I am aware that it is said repeatedly that NATO has never prevented out country from pursuing its policy in the past. France, under NATO, continued the war in Indochina, undertook the Suez expedition and conducted the Algerian war. Perhaps I might have a reservation about Suez, since neither NATO nor the United States had been consulted or warned, and when the facts were known, our American partners' reaction was swift and - I might add - effective. But, on the whole, it is true that the Atlantic Organization has been no hindrance to the action of our governments. The real problem does not he there. It does not so much involve our being able to do what we like as it does our not being drawn into doing what we do Dot like. Who does not see the weight that the intermeshing, if not the integration, of general staffs and forces under the leadership of a partner infinitely more powerful than the others can bring to bear on the determination of a government, and consequently the Influence that this can have in orienting its policy in a direction quite different from the one that it would have taken spontaneously? Who does not see the hazards of such a system for France's security in the event of a major conflict in which America would be involved, without France herself being so? Is that not, moreover, what our public opinion has been vaguely feeling ever since crises have been appearing-at least temporarily-no longer in our regions, but in the distant confines of the Asian continent? . .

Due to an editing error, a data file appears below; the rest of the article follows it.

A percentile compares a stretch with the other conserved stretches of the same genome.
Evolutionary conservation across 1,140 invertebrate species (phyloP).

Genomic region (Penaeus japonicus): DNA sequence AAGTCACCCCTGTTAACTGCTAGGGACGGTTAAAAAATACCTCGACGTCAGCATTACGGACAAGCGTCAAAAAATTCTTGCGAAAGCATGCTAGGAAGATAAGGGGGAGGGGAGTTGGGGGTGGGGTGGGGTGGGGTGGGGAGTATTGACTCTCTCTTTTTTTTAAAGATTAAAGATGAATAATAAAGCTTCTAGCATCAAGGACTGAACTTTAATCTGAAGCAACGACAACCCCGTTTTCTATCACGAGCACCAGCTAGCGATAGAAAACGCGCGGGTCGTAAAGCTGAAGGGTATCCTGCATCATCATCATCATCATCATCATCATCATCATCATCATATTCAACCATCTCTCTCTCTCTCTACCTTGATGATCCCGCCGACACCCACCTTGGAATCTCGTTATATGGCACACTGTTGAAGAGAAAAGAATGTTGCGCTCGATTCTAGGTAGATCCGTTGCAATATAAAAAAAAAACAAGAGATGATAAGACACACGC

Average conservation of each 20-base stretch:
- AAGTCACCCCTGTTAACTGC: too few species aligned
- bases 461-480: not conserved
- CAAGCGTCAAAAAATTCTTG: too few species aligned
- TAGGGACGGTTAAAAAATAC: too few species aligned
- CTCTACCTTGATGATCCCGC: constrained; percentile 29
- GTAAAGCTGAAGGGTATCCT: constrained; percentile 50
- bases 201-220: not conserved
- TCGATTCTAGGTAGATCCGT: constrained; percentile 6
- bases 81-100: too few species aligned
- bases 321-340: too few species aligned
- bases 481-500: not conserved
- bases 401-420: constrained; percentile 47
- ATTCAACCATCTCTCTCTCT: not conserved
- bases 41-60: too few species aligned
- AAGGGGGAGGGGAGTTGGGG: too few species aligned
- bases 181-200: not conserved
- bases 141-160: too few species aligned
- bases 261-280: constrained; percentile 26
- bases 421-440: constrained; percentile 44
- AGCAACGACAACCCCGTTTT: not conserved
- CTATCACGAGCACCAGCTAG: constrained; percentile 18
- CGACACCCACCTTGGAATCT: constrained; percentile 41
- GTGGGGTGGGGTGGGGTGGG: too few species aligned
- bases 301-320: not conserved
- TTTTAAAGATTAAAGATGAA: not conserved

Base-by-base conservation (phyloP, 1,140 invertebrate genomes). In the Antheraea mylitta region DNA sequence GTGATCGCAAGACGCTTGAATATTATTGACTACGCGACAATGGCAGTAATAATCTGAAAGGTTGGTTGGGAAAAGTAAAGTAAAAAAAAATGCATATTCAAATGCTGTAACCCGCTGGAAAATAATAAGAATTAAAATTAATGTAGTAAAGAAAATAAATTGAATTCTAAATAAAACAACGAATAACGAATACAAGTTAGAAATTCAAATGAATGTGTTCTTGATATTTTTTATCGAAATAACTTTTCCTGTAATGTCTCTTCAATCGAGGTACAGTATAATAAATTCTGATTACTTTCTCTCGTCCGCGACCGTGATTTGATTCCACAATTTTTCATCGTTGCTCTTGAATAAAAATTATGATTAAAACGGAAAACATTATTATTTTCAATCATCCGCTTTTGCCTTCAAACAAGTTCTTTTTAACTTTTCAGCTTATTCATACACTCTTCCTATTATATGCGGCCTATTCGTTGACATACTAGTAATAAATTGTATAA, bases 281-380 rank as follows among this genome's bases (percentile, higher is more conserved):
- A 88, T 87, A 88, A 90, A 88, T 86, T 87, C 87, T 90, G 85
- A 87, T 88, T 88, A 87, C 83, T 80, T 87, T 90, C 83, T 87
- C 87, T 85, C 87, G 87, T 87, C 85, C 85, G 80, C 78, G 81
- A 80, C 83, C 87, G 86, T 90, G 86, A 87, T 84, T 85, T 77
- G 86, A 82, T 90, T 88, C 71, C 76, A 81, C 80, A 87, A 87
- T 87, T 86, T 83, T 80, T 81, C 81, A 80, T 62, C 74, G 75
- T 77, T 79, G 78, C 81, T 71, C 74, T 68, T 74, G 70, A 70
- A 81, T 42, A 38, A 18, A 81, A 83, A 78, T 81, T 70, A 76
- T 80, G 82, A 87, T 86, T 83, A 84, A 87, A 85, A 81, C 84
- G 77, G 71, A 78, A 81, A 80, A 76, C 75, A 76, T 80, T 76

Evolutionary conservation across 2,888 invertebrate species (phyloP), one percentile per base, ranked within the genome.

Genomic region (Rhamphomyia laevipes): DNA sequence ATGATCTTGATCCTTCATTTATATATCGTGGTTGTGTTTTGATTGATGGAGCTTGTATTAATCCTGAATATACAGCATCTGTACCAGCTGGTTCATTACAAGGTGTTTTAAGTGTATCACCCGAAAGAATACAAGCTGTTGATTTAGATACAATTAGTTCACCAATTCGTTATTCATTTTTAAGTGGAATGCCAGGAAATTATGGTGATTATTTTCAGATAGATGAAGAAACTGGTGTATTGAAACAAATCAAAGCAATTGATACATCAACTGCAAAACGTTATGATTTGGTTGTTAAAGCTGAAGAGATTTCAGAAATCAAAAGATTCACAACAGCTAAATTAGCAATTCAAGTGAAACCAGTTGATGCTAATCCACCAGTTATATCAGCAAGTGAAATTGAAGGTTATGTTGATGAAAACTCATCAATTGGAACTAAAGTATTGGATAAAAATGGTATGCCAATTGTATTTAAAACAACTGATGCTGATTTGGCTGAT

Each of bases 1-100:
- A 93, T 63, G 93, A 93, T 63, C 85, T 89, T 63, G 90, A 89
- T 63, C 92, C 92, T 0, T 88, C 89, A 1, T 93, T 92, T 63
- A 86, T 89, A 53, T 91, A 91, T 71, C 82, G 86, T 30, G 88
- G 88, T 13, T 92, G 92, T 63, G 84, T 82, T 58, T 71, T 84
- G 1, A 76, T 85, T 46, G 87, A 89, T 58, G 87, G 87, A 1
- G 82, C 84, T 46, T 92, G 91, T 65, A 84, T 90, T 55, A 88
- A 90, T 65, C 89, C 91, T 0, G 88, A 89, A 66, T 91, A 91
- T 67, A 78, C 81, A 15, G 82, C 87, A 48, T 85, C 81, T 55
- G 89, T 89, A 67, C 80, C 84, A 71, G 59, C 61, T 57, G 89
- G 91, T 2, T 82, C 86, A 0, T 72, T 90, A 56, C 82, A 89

In reality, and barring, of course, the very special and very understandable case of Germany, Europe scarcely feels itself directly affected by the French initiatives. If Europe reacts, it is not in terms of itself, but in relation to the United States, and that is indeed the real problem.

That is the problem, for the United States occupies such an important - shall I say such a predominant-place in NATO that if one touches the Organization, one seems to take issue with the United States itself. It happens, for the same reason, that the foreign forces stationed in Europe, outside of Germany, are almost entirely American forces. Consequently we also seem to take issue with them when we say that the fate of the foreign forces is logically linked to that of the NATO installations and commands as such with regard to their presence on French soil. . . .